Another thing is that Federal agencies like the FBI and ATF mainly employ young-to-middle-aged white guys, so if your organization looks like that, they’re all set to infiltrate you. If your org is full of weedy Near Easterners or scabrous ghetto thugs, well, you can go your way unmolested by the Feds.
From my review of the 2001 movie Spy Game starring Robert Redford and Brad Pitt as undercover CIA agents operating in China, Vietnam, and Lebanon:
If all CIA covert operatives look like Robert Redford and Brad Pitt, the stars of the snazzy but brainless “Spy Game,” it’s no wonder our spooks have proven so ineffectual ever since the fall of the Berlin Wall deprived them of a blond enemy they could infiltrate. …
“Spy Game” is set in 1991, when retiring master spy Redford learns that his protégé Pitt has been arrested in China. (The wily Communists caught him by using the sophisticated counter-espionage technique of noticing that Brad Pitt isn’t Chinese.) …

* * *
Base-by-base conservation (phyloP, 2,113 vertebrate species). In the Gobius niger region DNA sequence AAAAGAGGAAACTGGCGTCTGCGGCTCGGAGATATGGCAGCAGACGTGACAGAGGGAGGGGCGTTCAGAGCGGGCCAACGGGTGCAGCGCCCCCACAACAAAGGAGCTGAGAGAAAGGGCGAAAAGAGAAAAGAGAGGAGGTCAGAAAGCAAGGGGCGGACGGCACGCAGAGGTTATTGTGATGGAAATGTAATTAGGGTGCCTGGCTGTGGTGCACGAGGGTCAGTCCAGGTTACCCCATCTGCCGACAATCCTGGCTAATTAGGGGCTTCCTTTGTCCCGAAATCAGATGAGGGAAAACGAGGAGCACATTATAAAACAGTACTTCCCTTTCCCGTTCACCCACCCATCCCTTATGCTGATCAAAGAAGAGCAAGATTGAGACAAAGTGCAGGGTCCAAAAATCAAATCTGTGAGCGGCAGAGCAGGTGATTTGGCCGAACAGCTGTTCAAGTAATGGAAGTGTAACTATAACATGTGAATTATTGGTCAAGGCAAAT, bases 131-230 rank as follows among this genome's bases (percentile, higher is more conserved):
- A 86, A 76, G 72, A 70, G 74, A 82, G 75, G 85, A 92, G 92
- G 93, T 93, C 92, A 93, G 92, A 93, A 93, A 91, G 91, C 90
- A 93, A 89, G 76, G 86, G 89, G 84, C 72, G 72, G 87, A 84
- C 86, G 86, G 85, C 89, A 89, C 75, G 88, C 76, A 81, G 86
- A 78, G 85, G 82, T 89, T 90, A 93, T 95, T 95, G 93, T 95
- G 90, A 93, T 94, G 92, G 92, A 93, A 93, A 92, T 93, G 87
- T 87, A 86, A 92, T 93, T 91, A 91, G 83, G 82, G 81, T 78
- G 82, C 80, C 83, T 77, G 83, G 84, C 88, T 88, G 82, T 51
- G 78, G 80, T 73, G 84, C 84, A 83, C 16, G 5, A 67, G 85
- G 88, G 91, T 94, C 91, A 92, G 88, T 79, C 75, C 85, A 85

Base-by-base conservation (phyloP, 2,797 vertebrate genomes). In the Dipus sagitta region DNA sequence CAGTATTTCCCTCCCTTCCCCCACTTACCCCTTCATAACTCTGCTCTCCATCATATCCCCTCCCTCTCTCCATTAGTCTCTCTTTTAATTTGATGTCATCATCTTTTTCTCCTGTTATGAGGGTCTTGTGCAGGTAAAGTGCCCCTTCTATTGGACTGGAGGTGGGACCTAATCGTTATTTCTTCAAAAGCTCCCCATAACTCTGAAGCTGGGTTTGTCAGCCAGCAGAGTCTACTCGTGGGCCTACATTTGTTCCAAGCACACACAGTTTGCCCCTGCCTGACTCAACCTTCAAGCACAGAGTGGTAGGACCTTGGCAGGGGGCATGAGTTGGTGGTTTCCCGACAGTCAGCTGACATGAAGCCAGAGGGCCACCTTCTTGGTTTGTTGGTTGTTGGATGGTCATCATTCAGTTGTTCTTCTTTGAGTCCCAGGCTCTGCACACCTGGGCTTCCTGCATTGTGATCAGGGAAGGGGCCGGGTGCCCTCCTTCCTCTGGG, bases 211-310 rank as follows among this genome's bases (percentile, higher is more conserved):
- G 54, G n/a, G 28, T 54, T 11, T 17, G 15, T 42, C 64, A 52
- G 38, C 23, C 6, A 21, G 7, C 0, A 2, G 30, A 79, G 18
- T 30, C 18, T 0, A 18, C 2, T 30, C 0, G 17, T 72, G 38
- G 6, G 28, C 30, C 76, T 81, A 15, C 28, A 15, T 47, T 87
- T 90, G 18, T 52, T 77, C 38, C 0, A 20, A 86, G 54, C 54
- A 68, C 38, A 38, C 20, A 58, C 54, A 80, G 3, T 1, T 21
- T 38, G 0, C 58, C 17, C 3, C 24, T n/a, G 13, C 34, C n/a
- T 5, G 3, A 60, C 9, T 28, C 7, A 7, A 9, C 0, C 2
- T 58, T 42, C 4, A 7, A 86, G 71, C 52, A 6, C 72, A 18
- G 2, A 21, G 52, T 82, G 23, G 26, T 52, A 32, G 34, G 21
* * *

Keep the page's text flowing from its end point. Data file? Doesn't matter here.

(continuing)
I last saw Redford play a CIA man outwitting his heartless Agency superiors in 1975′s “Three Days of the Condor.” In the quarter century since, my own hair has deteriorated sadly. Yet, I’m happy to say, not a hair on Redford’s 64-year-old head has changed, other than that the passing decades seem to have infused his hair with even more body.
Actually, in most movies hostile to the CIA, you can usually tell who is the CIA agent by his thinning hair.
I Googled for evidence for this perception of mine and found a good quote in a recent book entitled The CIA in Hollywood: How the Agency Shapes Film and Television by Tricia Jenkins:
“CIA higher-ups were almost always portrayed as cruel, devious, and incompetent uber-WASPs with thin lips and thinning hair.”
But it turns out that is from my review of another CIA movie, The Recruit.
Anyway, are there ethnic differences in tendency to have thinning hair? I could imagine that American Indians don’t have much of it, but among whites, it mostly seems to come up as a WASP stereotype in CIA movies.